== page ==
Cal-Tran - Did not go inside but the plaza was nice in front and the rough concrete details were nearly climbable. Someone was using the building to film a weird alien movie.
Moneo's Church - I have to say I am not used to seeing electrical outlets at the code 15” AFF height in a massive mausoleum.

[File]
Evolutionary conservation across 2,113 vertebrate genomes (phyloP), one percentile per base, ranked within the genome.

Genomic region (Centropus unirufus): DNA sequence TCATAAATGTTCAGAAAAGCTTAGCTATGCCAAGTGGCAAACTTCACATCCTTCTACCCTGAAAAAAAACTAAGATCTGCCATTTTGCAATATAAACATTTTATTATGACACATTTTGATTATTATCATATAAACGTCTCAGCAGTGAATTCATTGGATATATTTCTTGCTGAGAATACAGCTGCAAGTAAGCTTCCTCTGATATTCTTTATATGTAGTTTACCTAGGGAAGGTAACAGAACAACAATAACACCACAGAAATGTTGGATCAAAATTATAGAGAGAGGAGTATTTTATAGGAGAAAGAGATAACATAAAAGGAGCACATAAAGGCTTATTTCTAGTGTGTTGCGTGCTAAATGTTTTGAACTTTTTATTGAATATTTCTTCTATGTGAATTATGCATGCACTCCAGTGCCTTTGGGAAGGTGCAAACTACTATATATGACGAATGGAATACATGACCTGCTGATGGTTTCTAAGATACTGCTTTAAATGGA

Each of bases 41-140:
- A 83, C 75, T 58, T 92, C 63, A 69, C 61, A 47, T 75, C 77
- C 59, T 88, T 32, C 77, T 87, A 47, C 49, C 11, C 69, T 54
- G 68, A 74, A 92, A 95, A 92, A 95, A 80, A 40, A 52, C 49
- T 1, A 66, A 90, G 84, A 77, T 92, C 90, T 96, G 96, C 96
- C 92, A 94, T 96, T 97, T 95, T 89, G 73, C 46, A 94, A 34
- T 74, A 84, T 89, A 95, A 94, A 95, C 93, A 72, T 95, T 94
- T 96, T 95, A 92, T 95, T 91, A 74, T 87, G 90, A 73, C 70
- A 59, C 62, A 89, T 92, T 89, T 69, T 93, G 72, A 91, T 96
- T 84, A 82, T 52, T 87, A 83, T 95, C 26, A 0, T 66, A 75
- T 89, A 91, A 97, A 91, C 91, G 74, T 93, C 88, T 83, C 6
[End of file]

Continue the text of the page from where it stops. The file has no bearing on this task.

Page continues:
Morphosis - I think Thom Mayne is the first big time architect I have seen closer than at a lecture. Within in 1 minute of him talking to us, it was pretty clear he was brilliant and an approachable and a nice guy. Winka mentioned what we were doing and he quickly talked about his interests in cars and components and at a very detailed level that def. wasn't bullshit. An employee gave us a tour of the office which had windows and a skylight. The employee mentioned how no one really leaves, which says a lot, people aren't just working there to spruce up their resumes. Morphosis had two of those layering 3D printing machines in the back, gypsum and resin. She showed us models of Cooper Union and a really sweet China project. The day before at Gehry's office I asked about how liability had shifted with this new approach of having everyone work on one 3D models and the teaming up of the architect and the fabricator from the start, this same questioned was posed to Thom Mayne, and his answer was basically: we just do it, if you aren't having fun why do it. Like Greg Lynn's office Morphosis was located in a weird location, but maybe that's just LA, I'm used to the huge office buildings with receptions and security guards located in a prime location like Madison Avenue or something.